Writers Jalen Eutsey and Ashley Hand share the power in the mundane

Jan. 26, 2023, 10:23 p.m.

Home is a sensation. It’s the places where you’ve laughed and cried, where old street corners and gas stations carry memories, where even the silence feels familiar. 

On Wednesday evening nostalgia filled the Mackenzie Room, as a vibrant, eager audience gathered for the first Stegner fellow reading of winter quarter. The reading featured two first-year fellows: Jalen Eutsey and Ashley Hand. 

Both writers drew inspiration heavily from their past experiences with home and family. “In so many poems, Jalen leaves us in an uncomfortable certainty,” Amanda Gunn, second-year Stegner Fellow, said in her introduction of Eutsey.

This quality is apparent in Eutsey’s recited tales of “bird-chested boys” who played in the dangerous streets of West Bryant, Florida. Similarly, in his poem, “Snuff,” Eutsey writes about his father’s tobacco addiction — “I learned what you can and can’t make of a man” — recounting the time his father had offered him tobacco as a teen. His words leapt from playful to solemn, pausing every few lines to allow for contemplative silence. 

The concept of home took a different shape for Hand. As a service academy graduate and former military officer frequently deployed worldwide to various armed conflicts, Hand’s stories draw greatly from her experiences in the military overseas. She left active duty in 2018 to pursue an MFA at Cornell University and has been a writer ever since. 

“There’s a very thin veneer of fiction overlaid over my life experiences,” Hand told the audience. Her characters are often deployed abroad, and the readers follow them through trauma and isolation. 

Hand invited the audience into her tiny hotel in New Mexico as she read the chapter of her first novel, “Gas Stations in New Mexico.” She read at a pace that was almost meditative, grounding the audience in vivid details of a failed engagement. Although she never explicitly stated the emotions of her protagonist, I could feel them by heart. 

When asked how and when they realized writing was their calling, both writers admitted that there wasn’t a single moment, but rather a collection of moments that lead them to pursue their professions.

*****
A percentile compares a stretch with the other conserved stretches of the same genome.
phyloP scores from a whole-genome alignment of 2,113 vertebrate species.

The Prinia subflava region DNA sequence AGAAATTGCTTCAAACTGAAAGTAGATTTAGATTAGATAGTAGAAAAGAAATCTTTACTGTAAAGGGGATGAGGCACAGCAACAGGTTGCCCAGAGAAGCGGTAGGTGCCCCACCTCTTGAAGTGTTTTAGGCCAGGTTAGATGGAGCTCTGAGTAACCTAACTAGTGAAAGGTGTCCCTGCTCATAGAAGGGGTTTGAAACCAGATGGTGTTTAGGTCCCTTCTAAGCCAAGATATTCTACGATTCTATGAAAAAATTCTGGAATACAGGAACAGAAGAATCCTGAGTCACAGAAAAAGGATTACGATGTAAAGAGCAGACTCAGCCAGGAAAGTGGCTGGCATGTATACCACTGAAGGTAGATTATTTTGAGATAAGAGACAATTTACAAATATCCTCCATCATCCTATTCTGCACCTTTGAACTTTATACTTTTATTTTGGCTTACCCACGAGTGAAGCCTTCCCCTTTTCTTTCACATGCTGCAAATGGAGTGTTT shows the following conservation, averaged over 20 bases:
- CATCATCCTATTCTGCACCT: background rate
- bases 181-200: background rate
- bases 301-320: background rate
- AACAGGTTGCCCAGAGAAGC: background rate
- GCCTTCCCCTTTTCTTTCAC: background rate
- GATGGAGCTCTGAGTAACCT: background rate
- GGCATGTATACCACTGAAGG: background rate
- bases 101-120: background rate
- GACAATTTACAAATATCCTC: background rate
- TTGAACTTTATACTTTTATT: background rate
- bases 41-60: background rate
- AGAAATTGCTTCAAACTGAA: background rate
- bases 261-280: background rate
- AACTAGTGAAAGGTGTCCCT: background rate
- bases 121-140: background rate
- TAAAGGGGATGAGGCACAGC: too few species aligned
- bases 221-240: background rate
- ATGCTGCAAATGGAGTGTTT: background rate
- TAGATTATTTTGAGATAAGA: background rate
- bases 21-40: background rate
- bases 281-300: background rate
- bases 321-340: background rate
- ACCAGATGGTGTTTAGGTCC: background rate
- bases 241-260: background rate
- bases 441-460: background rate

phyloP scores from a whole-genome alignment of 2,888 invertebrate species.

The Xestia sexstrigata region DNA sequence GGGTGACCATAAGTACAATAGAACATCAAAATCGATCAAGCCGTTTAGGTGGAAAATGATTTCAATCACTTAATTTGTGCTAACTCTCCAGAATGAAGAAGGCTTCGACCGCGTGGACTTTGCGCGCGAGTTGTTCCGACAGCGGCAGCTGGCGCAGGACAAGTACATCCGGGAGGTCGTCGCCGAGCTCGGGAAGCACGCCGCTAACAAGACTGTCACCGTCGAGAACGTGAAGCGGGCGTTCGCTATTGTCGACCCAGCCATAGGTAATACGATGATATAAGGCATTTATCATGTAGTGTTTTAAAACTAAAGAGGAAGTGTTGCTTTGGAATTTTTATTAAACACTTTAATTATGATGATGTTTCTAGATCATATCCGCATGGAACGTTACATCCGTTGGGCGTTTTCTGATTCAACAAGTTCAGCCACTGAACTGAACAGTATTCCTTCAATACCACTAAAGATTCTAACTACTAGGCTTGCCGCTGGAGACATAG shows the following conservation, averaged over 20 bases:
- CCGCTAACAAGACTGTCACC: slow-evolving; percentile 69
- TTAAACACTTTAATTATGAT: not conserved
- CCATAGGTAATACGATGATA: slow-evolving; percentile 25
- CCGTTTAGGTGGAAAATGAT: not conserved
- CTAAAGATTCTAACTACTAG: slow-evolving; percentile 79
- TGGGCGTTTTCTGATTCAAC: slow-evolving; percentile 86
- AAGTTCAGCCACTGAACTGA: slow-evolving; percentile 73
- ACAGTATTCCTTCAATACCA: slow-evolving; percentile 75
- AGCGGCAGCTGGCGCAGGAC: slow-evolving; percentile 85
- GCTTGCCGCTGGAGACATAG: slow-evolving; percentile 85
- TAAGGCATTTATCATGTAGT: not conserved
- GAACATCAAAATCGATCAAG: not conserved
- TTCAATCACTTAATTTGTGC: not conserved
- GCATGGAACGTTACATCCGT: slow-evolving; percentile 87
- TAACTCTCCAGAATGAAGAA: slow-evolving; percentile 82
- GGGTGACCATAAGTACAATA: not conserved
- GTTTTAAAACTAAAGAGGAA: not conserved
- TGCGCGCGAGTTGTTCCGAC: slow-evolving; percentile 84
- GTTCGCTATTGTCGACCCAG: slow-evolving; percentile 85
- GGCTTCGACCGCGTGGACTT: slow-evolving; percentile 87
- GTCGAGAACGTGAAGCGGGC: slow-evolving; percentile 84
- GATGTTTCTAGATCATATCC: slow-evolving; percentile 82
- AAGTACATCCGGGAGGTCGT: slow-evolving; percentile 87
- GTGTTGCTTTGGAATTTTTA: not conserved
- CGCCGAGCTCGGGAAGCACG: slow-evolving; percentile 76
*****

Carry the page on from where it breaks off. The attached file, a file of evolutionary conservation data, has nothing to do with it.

“I started writing — what I struggle to call poems today — in high school,” Eutsey said. To him, writing has been a continual process of commitment and recommitment. The mentors he met throughout his writing education have been crucial to his success. 

 “I’m still trying to figure out if writing is my thing,” Hand replied with a smile. “I was a real introvert growing up and stories were a good escape for me.” She went on to explain how she joined the military so she could go to college. She never thought that being a writer was a practical profession until she met a writing mentor in college who encouraged her to pursue it.

“Writing is just the most embarrassing profession,” Hand said as the room burst into laughter. She revealed to the audience that the excerpt she read was originally written as a journal entry when she was crying on a plane. 

Through beautiful poetry and prose, Eutsey and Hand showed the audience the power of mundane  experiences in life. They encouraged the audience to find writing mentors who will support them and to always be on the lookout for inspiration. You never know when you’ll come across a good story.

The next Stegner Fellow Reading will take place on Wednesday, Feb. 8, featuring Jemimah Wei and Madeleine Cravens. 

Editor’s Note: This article is a review and includes subjective thoughts, opinions and critiques.

Shreya Komar '26 is an editor for News and enjoys writing about neuroscience and mental health. If she's not writing or daydreaming, she's probably trying to adopt another plant. Contact her at [email protected]

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